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"-" symbol wont print from "for-loop"  RSS feed

 
Austin Hilten
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On line 45 i am trying to add "-" symbol to my output phone number. As of now the out prints like "1800*45*3569377. I want it to print 1800-3569377, or even more ideal: 1-800-356-9377. When printing normally (system.out.println) I can print symbols, but when I try to print from a for-loop it says "unclosed character literal."
 
K. Tsang
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Line 45 is inside getDigit. "-" is a string not an int. Changing the return type to string will accomplish this.

By the way, the getDigit() method missed the checking on 'Y'

Given your logic to the program, if I input "1800UGOJAVA", the output will be 180085282

For phone numbers, why don't you use regular expression to check if it's valid?
 
Junilu Lacar
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Austin,

IMO, you went the wrong way in changing the return type of getNumber to int instead of char as you had it before. The code would be more straightforward and you wouldn't be asking the question you're asking now if understood the difference between the literals you have in these lines of code that you wrote:

Also, I don't understand what you're trying to do with the last line that says return '45'. I don't think that even compiles, does it?
 
Austin Hilten
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Thanks for noticing the 'Y'! How would i go about changing the return type? My teachers requirement when writing the program has thrown me off (must use for-loop, and must use method header: public static char getNumber(char upperCaseLetter))
 
Austin Hilten
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Junilu, the 45 is my attempt at putting a "-" in my printed output. My printed output without the 45 is 18003569377. My teacher is requiring me to have my printed output look like 1-800-356-9377.
 
Junilu Lacar
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Austin Hilten wrote:How would i go about changing the return type? My teachers requirement when writing the program has thrown me off (must use for-loop, and must use method header: public static char getNumber(char upperCaseLetter)

Use of for-loop. Check.

Use of method header: public static char getNumber(char upperCaseLetter). No check.

You already had the method signature right before. The only thing you needed to do was reconcile your understanding of what you were returning with what Java interprets from the way your wrote the literals being returned. In the other thread you started, I gave you a few links to documentation that will help you clear up your confusion. Did you go and read those? What did you understand from them or what has you still confused?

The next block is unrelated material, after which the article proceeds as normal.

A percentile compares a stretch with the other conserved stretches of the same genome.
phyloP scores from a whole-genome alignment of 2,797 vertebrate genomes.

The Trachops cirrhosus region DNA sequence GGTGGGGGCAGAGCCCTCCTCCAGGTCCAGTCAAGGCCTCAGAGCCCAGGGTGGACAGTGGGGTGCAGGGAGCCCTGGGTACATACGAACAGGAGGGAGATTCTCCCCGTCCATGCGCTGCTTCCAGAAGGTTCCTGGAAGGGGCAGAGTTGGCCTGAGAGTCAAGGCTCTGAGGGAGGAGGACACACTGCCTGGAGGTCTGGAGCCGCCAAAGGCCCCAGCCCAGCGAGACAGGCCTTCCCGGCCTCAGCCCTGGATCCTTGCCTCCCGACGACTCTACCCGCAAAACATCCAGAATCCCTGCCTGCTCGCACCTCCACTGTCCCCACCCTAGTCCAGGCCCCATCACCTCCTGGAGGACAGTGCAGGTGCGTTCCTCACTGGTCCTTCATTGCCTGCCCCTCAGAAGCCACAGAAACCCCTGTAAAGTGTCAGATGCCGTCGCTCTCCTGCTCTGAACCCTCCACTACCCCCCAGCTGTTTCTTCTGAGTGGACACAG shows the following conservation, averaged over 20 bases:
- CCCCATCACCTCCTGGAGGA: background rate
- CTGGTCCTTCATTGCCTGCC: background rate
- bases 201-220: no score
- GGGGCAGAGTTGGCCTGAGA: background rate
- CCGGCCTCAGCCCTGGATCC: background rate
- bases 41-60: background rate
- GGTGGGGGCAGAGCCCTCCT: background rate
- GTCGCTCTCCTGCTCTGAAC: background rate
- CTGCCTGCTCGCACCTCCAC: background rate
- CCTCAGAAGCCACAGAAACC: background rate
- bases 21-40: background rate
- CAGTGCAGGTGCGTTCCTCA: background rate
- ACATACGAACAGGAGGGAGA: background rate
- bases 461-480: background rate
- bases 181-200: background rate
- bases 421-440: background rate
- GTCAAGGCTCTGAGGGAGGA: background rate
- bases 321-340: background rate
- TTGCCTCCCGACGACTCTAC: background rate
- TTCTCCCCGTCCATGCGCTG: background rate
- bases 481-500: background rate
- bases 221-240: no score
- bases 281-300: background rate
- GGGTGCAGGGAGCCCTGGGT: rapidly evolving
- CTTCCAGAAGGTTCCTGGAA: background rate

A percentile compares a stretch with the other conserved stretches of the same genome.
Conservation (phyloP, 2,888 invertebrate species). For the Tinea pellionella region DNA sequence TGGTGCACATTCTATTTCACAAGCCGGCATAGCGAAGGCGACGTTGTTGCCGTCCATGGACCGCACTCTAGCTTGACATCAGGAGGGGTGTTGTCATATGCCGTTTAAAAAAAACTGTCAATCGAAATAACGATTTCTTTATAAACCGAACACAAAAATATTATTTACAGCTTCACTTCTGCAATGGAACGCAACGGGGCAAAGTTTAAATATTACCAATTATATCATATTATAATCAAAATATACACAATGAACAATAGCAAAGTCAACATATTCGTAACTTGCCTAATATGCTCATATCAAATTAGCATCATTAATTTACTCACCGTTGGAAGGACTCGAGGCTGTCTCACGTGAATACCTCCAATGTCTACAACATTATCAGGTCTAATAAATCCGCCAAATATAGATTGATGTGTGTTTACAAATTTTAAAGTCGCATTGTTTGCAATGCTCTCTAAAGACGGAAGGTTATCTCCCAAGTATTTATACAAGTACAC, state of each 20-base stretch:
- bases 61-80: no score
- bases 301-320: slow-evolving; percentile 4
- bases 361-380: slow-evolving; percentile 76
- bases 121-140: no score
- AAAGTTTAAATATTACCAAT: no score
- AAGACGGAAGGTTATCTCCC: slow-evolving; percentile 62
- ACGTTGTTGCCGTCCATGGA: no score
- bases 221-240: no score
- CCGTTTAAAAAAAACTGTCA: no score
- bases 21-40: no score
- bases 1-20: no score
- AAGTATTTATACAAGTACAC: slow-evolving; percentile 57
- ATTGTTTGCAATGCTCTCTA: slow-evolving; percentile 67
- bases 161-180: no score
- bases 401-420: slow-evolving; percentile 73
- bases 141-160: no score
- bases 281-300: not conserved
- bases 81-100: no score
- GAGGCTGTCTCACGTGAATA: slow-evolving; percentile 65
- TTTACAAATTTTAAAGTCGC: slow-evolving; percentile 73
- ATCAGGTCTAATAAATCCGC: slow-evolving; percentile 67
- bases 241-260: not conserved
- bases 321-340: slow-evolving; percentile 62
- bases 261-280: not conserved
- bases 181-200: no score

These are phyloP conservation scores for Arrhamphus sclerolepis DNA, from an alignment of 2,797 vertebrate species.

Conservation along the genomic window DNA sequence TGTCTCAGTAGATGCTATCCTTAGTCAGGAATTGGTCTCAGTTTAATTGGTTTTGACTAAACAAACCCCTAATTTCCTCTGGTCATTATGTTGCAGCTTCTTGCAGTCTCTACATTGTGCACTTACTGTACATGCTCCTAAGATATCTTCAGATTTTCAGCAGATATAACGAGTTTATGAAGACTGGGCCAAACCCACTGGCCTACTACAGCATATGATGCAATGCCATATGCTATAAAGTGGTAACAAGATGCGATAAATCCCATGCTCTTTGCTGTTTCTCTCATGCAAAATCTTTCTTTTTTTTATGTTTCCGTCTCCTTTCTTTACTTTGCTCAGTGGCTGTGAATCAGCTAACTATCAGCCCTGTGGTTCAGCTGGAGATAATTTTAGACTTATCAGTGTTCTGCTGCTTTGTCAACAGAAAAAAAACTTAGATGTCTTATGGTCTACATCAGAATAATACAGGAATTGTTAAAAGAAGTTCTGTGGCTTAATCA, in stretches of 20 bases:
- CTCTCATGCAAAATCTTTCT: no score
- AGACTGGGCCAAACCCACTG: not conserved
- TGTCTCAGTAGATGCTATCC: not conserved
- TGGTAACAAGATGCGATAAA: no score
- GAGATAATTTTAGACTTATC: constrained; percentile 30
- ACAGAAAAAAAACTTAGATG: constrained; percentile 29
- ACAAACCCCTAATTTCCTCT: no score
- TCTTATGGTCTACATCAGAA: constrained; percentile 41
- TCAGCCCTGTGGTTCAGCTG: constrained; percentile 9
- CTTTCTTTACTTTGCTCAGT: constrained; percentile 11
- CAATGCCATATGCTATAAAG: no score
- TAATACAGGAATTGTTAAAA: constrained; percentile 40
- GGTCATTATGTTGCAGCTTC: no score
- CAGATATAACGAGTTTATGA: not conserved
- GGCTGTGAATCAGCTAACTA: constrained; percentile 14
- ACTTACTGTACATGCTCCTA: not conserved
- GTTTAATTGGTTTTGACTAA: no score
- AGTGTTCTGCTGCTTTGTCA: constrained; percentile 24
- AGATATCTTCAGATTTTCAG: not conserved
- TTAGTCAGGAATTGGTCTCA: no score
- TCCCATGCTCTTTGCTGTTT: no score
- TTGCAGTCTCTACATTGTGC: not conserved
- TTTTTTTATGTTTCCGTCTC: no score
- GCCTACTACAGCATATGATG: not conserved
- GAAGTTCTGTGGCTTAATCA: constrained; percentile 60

Let's try this one more time. Point out the two literal values you have in the following code:
 
Austin Hilten
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Yes I read them but my conceptual grasp of computer languages isnt very high and I constantly find myself being confused by concepts that should be easy. I wish i could tell you what I am confused about. But from my understanding the string literals they are the '0' and the 0?
 
Junilu Lacar
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Austin Hilten wrote:But from my understanding the string literals they are the '0' and the 0?

Yes! That's right.

Now, what is the type of '0'?

What is the type of 0?

Hint: They have different types. And they are NOT string literals. A String literal is if you write something like "1-800-JAVA-RKS" or "This is literally a String"
 
Austin Hilten
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'0' is a string. 0 is an int?
 
Junilu Lacar
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Austin Hilten wrote:'0' is a string

No, a String literal is surrounded by double quotes (")

0 is an int?

Yes!
 
Austin Hilten
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sorry '0' = char literal?
 
Junilu Lacar
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Austin Hilten wrote:'0' = char literal?

Yes!

Now, what do you think this will print out, true or false?

Try it and see if you guessed correctly.
 
Austin Hilten
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False because an integer cant equal a char
 
Junilu Lacar
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Austin Hilten wrote:False because an integer cant equal a char

Ok then, what about this, do you think this should display "false" as well?

Try it.
 
Austin Hilten
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True because 48 on the ascii table corresponds to 0
 
Junilu Lacar
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Ok, then given that you understand that '0' char is the same as int 48, and given that this is because of a conversion from one type to another, if you have code like this:

what kind of conversion happens between the literal you're returning (an int, right?) and the declared return value type in the method signature (char)? Should you expect to see a char '0' return by getNumber or something else? If something else, which char value did you get by returning int 0?
 
Junilu Lacar